Will and Johnny Robinson Making a Difference After First Year of Applying Cover Crops
I had the privilege of visiting "Gentleman Farmers, Robinson Farms" in Carroll County on July 12, 2017. Joining me to meet with Johnny and Will Robinson were Matthew Denton, Area Resource Conservationist, NRCS, Jackson, Tennessee, Lee Harris, and Ethan Pipkin, both Soil Conservationists, NRCS, Huntingdon, Tennessee. Will and Johnny Robinson are our 34th Profiles of Soil Health Heroes.
The Robinsons live and farm in Lavinia,Tennessee. Their operation consists of approximately 3,800 acres. They farm about 900 acres in pasture with 250 mamma cows with approximately 250 calves. Their cattle are mostly black Angus. Their 2,900 acres of cropland consist of 2,000 acres of cotton with the remaining acres in corn and soybeans. The Robinsons annually soil test. The local Farmers' Cooperative soil test and apply nutrients and lime by precision application. Generally, the farm is high in phosphorus (P2O5) and potassium (K2O). They split apply nitrogen (N) for corn and cotton. They apply a portion prior to planting with urea and side dress with liquid N using a knife applicator. Johnny said that their pH on the farm ranges from 6.3 - 6.5. The Robinsons plant their cotton on 38" rows, corn on 30" rows, and soybeans on 19" rows.
Johnny Robinson began experimenting with no-till in 1978. He assisted Tom McCutchen, the former Experiment Station Superintendent at the University of Tennessee Experiment Station in Milan, Tennessee, on building an 8-row Allis Chalmers no-till planter in 1980. We all know that Milan Tennessee Experiment Station became one of the foremost institution on spreading no-till in the south.
Because of the Robinson's interest in no-till and practicing conservation, they progressed in improving soil health in the fall of 2016 by applying their first year of multi species cover crops. The mix consisted of 26 lbs. of cereal rye, 20 lbs. wheat, 6 lbs. crimson clover, 3 lbs. of daikon radishes, and 2 lbs. collard greens, all per acre. They applied 100% of the covers using aerial seeding. Lee Harris, NRCS said that it was the best cover he saw aerially seeded in Carroll County last fall. Keep in mind that beginning covers in the fall of 2016 was challenging at best. We had some of the driest months of August - November on record. Follow that up with one of the warmest winters on record, and finally a very cool and wet spring. Even though the Robinson were farming multi species for the first time, they achieved excellent stands in significant amounts of cover crop residue.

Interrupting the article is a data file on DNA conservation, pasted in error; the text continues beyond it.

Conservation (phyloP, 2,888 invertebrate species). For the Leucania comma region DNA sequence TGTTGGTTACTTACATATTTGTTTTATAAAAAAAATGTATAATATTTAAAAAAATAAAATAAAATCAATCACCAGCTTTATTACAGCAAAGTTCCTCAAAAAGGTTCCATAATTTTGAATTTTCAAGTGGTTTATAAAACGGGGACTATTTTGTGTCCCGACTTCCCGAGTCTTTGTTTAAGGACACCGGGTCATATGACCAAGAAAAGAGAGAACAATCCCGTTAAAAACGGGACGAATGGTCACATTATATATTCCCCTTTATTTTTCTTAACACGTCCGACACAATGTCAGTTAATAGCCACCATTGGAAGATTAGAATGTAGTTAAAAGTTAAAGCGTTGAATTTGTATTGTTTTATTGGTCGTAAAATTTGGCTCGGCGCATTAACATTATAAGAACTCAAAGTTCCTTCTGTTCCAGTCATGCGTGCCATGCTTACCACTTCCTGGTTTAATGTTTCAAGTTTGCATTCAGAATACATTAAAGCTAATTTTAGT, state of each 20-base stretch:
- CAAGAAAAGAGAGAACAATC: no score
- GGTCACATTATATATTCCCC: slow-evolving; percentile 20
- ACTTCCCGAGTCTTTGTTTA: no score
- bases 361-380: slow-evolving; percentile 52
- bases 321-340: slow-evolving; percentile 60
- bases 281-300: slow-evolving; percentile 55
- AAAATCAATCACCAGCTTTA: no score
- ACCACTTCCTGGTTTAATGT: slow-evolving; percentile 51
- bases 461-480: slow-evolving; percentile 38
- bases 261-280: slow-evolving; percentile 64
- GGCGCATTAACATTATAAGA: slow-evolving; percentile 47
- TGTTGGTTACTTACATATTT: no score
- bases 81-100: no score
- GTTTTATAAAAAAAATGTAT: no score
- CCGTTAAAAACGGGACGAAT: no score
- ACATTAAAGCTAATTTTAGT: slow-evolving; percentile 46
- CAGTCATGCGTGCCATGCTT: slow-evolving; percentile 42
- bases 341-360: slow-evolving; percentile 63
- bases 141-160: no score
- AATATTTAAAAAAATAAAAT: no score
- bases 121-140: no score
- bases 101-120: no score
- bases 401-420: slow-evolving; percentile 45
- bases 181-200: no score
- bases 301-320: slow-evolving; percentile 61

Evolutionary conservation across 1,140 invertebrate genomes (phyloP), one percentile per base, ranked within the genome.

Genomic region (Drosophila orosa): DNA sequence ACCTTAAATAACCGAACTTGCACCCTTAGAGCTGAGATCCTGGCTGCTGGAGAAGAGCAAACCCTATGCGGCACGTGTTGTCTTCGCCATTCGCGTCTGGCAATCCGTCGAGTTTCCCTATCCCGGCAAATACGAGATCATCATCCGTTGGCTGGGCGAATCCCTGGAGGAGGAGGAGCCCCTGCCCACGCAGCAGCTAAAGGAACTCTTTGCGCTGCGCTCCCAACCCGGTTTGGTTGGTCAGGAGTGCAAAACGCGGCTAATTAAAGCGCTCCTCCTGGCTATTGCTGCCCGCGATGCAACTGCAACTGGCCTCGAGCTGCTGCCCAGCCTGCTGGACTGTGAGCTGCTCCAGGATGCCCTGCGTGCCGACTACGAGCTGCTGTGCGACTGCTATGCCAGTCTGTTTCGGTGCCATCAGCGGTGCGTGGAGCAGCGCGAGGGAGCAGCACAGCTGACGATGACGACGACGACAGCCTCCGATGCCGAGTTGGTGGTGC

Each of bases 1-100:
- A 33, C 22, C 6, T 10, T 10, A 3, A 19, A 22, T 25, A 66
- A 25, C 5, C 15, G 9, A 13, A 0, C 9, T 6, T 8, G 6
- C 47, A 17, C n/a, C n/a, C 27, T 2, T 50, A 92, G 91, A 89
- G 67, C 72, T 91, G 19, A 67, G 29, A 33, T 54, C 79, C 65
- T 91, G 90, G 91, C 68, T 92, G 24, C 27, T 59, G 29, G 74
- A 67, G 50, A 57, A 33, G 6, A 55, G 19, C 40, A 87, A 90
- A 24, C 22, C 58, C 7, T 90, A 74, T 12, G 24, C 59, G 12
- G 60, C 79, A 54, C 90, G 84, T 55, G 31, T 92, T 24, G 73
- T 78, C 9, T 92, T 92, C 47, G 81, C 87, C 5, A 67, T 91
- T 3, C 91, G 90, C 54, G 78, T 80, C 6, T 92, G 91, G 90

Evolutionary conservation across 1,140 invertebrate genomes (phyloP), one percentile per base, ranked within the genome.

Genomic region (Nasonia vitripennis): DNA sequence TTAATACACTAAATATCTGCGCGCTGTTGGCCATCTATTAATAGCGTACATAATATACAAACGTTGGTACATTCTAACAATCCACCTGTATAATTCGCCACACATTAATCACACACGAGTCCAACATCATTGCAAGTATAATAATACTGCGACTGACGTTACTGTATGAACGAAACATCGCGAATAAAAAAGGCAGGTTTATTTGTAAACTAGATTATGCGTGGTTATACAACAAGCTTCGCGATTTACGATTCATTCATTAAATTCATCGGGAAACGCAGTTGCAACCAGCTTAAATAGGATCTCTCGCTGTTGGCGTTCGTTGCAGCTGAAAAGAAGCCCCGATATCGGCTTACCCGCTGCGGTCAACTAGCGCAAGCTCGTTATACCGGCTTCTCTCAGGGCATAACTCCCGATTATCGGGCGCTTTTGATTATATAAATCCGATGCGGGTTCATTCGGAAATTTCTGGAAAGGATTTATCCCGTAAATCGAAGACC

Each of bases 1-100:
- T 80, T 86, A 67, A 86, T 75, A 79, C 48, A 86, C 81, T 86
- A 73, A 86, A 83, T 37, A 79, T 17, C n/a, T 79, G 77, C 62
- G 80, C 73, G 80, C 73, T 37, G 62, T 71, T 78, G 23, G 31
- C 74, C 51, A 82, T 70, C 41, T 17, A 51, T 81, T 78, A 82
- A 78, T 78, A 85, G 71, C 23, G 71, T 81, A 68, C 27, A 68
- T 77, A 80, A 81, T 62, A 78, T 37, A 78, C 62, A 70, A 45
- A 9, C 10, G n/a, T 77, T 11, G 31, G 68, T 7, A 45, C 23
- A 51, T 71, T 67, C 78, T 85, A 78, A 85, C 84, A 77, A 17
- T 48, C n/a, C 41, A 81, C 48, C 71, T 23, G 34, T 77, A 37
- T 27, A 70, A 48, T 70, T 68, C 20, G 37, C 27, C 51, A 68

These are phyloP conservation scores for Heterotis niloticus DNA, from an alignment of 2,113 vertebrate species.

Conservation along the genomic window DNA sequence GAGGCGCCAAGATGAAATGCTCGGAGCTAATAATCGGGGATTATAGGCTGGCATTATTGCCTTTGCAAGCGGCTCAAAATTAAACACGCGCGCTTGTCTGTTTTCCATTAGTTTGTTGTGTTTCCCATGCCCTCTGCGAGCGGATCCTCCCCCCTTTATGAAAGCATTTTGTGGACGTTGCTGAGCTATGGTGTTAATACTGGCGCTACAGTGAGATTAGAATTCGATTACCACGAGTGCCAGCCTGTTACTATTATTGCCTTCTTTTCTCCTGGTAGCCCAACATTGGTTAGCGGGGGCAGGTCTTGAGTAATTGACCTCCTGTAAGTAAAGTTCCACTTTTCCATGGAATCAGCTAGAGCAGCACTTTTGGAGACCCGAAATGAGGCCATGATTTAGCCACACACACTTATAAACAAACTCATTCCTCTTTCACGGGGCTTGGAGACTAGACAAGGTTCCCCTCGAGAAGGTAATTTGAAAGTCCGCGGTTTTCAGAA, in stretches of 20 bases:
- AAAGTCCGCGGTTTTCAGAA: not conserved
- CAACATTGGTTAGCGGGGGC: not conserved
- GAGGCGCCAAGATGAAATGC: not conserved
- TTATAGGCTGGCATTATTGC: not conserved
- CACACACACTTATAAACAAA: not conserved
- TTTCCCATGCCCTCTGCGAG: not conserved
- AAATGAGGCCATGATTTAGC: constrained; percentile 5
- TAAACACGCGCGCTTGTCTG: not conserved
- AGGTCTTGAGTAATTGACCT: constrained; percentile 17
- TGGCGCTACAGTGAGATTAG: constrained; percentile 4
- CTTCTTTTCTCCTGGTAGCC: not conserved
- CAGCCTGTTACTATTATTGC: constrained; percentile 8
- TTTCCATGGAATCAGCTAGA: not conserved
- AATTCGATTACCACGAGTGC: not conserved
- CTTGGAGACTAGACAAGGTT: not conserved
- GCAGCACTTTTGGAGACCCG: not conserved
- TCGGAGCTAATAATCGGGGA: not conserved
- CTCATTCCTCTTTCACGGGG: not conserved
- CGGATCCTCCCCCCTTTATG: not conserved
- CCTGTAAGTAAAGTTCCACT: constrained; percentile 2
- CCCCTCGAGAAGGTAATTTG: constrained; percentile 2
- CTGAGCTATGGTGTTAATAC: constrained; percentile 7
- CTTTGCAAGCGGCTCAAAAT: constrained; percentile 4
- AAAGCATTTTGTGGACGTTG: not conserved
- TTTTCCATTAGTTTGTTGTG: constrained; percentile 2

The Robinsons terminated their covers at thigh-high for cotton. Cotton must be planted at 5/8" to an inch, so they killed it at the shortest height. Their stand, as you can tell, is excellent in the pictures. Also, evident in the pictures is a significant amount of cover from the multi species cover crop. This is significant because there are less farmers using multi species cover crops in cotton compared to corn and soybeans. Farmers like Will and Johnny will influence more cotton farmers to improve their soil health by growing cover crops and no-tilling continuously. The Robinsons also terminated their cover crops for corn at waist high and their covers prior to soybeans at approximately shoulder-high. They generally terminated their covers 14 days prior to planting. They planted in crispy covers. Although the cover was laid down evenly in the cotton, they planted in standing covers. The sprayers and planters laid the cover down fairly evenly.
Even though this was their first year in covers, they have noticed some weed suppression, better water infiltration (anecdotal) and cooler soil temperatures in the summer. When I dug into the soil, we saw some evident soil biology, and platy structure. I expect granular structure in about year three. Residues will begin to decomposed more readily about year three. The Robinsons are out to a great start in improving their soil health.
Soil health is improved by limiting disturbances, especially tillage. Tillage causes losses of soil organic matter by disturbing aggregates and exposing them to oxygen and bacteria. This action alone will increase decomposition of soil organic matter and break down soil aggregates. Growing a green plant and roots continuously are essential to produce carbon through photosynthesis, and thus increasing soil carbon or soil organic matter. Keeping the soil covered protects the soil as armor would. It also insulates the soil keeping it cooler in the summer and reduces losses in moisture. Cover also provides food to soil macro and microbes. Lastly, adding diversity provides diverse food for soil biology increasing quantity and diversity of soil biology. All of the four principles make soils more functional. That is better productivity and biodiversity, better nutrient cycling, better water infiltration, better filtering and buffering, and better structural support for plants.
Will Robinson said they want to continue to find this best combination of covers for their crops, especially cotton. This fall they are planning to aerial seed approximately 1,041 acres of multi species covers. They also grow approximately 100 additional acres in rye grass for forages. Their mix for this fall is planned to be 25 lbs. triticale, 25 lbs. winter barley, 8 lbs. crimson clover, 4 lbs. Balansa clover, and 1.5 lbs. Daikon radishes, all per acre.
Will and Johnny Robinson are on their way to improving their farming operation and the health of their soils by following the four principles of soil health. I am encouraged by their never quit attitude. I expect to see substantial changes in year two and year three. I hope other farmers reading this article will follow their example.